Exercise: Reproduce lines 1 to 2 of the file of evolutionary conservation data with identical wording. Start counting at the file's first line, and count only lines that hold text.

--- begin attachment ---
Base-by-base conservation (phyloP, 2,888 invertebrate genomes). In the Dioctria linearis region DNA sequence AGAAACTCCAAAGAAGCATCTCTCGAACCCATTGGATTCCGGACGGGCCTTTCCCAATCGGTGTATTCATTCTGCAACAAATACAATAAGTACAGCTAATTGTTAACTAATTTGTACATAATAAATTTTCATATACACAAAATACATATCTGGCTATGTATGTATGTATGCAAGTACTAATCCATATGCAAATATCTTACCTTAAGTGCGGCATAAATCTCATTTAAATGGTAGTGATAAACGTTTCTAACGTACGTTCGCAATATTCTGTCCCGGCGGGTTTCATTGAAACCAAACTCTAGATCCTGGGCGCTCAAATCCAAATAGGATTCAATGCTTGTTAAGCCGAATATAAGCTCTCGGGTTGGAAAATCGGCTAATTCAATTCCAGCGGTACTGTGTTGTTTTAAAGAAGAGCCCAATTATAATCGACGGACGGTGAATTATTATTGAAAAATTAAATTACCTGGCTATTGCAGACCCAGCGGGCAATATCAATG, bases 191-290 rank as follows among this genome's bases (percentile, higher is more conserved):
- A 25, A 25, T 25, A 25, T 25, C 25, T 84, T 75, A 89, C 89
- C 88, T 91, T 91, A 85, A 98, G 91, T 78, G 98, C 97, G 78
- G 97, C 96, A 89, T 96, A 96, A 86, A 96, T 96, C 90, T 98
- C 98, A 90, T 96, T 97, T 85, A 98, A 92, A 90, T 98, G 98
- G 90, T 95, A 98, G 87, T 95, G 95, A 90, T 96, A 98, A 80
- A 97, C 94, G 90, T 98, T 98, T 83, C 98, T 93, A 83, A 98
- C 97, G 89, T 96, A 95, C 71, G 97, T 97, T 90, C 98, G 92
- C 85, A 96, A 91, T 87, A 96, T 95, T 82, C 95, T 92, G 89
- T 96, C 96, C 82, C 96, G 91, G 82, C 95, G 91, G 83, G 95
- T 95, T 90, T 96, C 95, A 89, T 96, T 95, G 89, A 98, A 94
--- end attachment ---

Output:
Base-by-base conservation (phyloP, 2,888 invertebrate genomes). In the Dioctria linearis region DNA sequence AGAAACTCCAAAGAAGCATCTCTCGAACCCATTGGATTCCGGACGGGCCTTTCCCAATCGGTGTATTCATTCTGCAACAAATACAATAAGTACAGCTAATTGTTAACTAATTTGTACATAATAAATTTTCATATACACAAAATACATATCTGGCTATGTATGTATGTATGCAAGTACTAATCCATATGCAAATATCTTACCTTAAGTGCGGCATAAATCTCATTTAAATGGTAGTGATAAACGTTTCTAACGTACGTTCGCAATATTCTGTCCCGGCGGGTTTCATTGAAACCAAACTCTAGATCCTGGGCGCTCAAATCCAAATAGGATTCAATGCTTGTTAAGCCGAATATAAGCTCTCGGGTTGGAAAATCGGCTAATTCAATTCCAGCGGTACTGTGTTGTTTTAAAGAAGAGCCCAATTATAATCGACGGACGGTGAATTATTATTGAAAAATTAAATTACCTGGCTATTGCAGACCCAGCGGGCAATATCAATG, bases 191-290 rank as follows among this genome's bases (percentile, higher is more conserved):
- A 25, A 25, T 25, A 25, T 25, C 25, T 84, T 75, A 89, C 89